Flashcards in Lecture 6 - Gastrointestinal Disease 2 Deck (26):
What can light microscopy show us when investigating GIT disease?
'Pus' cells --> inflammation
What can electron microscopy show us when investigating GIT disease?
Describe the process of Latex agglutination / EIA / ELISA?
1. Known Ab place on bottom
2. Unbound sites blocked
3. Antigen added from sample
4. Known Ab with conjugated enzyme added
5. Substrate for enzyme added
6. Colour is read
What are routine media?
What are specialised media?
What are enrichment media?
How would we first identify significant isolates?
How would we confirm the pathogen?
How do we compare strains?
How do we look for specific virulence determinants?
What are the features of Enterobacteriaceae?
What are the features of Vibrio (Vibrionaceae)?
GN (curved) R
What are the features of Campylobacter (Vibrionaceae)?
GN (curved) R
What does MAC allow to grow?
How do we differentiate between E. coli, Shigella and Salmonella on MAC?
Lactose fermenters --> pink (E. coli)
LNF --> Yellow / colourless (Salmonella, Shigella)
What does DCA allow to grow?
Similar to MAC
Salmonella: black dot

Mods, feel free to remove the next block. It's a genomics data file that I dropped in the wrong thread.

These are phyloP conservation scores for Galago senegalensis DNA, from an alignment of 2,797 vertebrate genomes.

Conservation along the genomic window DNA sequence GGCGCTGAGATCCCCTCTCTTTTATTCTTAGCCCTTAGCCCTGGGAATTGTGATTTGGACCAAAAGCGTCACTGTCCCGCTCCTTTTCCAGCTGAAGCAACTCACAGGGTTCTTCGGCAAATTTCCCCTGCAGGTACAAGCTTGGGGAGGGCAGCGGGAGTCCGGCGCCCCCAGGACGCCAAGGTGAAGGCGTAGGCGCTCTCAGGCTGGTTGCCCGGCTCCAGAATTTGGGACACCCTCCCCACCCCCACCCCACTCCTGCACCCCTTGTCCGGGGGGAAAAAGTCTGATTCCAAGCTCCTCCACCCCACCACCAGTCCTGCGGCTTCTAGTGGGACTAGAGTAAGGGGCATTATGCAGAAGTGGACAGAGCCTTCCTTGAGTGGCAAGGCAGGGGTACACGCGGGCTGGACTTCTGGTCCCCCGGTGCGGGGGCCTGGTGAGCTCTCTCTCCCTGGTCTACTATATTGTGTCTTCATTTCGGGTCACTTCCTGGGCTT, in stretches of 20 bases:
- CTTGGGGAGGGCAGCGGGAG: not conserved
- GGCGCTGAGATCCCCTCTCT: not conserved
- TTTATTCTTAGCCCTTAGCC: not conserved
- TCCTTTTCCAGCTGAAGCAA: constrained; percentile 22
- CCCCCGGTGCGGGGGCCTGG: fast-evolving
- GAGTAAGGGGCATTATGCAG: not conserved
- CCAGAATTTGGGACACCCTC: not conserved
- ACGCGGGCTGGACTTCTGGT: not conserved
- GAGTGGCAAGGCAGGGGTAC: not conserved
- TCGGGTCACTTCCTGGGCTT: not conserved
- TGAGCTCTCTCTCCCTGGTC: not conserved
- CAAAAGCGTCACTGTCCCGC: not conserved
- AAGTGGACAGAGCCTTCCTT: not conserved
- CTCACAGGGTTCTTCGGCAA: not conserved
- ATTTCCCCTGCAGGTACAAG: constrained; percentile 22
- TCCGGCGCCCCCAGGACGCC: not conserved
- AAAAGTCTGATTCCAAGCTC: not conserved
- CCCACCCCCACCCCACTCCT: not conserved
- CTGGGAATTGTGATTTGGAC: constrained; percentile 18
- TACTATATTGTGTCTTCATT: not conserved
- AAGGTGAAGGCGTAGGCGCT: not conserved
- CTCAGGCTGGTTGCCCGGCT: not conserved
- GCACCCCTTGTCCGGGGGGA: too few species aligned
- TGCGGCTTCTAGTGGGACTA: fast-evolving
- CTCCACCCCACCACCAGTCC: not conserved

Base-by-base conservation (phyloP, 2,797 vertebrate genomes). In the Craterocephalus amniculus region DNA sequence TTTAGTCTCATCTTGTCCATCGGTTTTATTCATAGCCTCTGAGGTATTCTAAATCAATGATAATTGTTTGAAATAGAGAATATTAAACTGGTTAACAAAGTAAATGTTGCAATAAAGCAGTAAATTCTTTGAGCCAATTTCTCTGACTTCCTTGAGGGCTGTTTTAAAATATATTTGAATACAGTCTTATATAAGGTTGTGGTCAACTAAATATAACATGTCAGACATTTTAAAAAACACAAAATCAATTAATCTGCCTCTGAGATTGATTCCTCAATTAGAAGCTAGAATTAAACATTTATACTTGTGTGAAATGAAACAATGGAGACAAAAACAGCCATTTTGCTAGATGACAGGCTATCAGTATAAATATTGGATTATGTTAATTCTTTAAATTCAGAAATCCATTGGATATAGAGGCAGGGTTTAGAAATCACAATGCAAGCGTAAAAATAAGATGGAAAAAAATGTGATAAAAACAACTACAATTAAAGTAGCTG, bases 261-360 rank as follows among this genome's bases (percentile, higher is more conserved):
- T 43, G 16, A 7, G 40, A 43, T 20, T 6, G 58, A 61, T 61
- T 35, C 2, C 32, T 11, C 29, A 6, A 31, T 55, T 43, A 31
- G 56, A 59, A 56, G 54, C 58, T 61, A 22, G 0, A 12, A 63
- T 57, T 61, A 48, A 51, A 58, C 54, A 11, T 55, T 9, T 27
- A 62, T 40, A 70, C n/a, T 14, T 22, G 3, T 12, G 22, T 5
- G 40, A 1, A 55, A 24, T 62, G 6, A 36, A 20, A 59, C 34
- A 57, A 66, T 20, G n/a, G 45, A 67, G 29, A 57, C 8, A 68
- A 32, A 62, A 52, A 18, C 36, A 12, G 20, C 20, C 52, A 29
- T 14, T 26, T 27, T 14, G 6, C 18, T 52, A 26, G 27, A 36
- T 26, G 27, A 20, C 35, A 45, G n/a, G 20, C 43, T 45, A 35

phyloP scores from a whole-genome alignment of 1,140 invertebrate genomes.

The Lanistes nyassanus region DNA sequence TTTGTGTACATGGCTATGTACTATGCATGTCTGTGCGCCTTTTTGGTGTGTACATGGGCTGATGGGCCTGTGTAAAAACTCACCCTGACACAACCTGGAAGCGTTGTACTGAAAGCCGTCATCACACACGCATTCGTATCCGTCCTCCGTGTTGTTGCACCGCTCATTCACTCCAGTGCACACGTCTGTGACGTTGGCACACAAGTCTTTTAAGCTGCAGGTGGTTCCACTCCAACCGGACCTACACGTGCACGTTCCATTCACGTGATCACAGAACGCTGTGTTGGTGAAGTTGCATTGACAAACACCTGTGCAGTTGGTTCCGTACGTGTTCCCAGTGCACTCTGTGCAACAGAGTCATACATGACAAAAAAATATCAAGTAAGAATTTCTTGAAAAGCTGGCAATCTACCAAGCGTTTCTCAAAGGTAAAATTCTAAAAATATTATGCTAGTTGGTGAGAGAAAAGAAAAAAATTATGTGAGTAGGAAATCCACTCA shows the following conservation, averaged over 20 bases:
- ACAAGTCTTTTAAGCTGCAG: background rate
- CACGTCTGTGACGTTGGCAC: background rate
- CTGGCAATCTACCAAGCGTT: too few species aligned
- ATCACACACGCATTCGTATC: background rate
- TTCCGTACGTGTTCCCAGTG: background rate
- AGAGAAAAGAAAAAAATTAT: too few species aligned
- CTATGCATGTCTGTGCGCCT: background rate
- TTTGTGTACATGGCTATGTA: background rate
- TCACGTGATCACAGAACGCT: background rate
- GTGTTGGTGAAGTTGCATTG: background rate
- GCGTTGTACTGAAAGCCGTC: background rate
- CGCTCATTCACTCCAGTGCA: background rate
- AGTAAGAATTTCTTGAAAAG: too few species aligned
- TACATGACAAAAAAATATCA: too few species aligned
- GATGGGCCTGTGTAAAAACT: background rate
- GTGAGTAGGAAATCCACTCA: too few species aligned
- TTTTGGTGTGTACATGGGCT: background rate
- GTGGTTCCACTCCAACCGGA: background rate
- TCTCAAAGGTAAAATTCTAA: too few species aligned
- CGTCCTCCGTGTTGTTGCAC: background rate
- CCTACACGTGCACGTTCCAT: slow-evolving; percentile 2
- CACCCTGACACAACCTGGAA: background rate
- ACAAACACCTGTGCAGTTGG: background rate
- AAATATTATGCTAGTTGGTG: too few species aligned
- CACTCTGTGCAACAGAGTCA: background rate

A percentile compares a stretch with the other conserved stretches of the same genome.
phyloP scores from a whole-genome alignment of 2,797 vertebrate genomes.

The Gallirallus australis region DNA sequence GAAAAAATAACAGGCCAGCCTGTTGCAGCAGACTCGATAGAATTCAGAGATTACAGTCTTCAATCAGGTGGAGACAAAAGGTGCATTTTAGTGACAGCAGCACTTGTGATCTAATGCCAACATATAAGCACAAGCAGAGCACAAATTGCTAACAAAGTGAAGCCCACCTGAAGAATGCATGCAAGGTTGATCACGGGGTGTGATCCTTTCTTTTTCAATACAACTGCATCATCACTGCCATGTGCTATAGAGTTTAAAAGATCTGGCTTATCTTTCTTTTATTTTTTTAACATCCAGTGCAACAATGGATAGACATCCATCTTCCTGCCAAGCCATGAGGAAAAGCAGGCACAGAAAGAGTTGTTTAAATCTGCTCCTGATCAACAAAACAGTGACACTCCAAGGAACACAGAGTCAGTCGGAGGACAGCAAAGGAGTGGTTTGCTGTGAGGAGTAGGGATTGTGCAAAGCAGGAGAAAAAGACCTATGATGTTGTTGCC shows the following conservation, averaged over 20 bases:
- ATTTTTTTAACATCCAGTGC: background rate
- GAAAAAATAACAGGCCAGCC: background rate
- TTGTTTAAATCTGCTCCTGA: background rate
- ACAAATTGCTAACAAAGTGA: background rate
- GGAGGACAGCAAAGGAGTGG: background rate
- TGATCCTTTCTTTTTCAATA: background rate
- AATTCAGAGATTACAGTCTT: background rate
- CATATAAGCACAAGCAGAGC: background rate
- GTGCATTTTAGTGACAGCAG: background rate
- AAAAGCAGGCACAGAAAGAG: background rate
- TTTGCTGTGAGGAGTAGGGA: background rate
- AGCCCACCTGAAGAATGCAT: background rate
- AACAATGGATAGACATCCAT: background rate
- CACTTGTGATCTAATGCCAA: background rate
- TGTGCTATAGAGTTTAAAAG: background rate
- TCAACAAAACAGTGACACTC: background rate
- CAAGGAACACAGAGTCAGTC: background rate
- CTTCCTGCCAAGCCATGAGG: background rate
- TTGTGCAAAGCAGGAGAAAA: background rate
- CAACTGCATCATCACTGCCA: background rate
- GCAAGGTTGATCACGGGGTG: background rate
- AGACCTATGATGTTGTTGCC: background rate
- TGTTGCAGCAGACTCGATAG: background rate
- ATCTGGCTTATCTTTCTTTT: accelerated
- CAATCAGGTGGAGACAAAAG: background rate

What do we do after culture on routine media?
Look for suspicious colonies:
LNF: Shigella, Salmonella, Yersinia
These are not normal flora of the gut
What does Selenite broth allow to grow?
Salmonella spp. --> brick red
What does BP select for?
Staphylococcus aureus --> black with zone of clearing
What does BCSA select for?
Bacillus cereus --> blue + white precipitate
What does CAMP select for?
Describe how an agglutination reaction works
Bacteria + antibody --> visibly agglutinates
What is phage typing used for?
To determine the source: same phage types --> same source?
Describe the process of phage typing
1. Lawn culture of bacteria applied to plate
2. Panel of phages dotted onto a grid
3. Incubation of plate
4. Pattern of areas of lysis read
5. Phage type assigned
What bacteria is phage typing used for?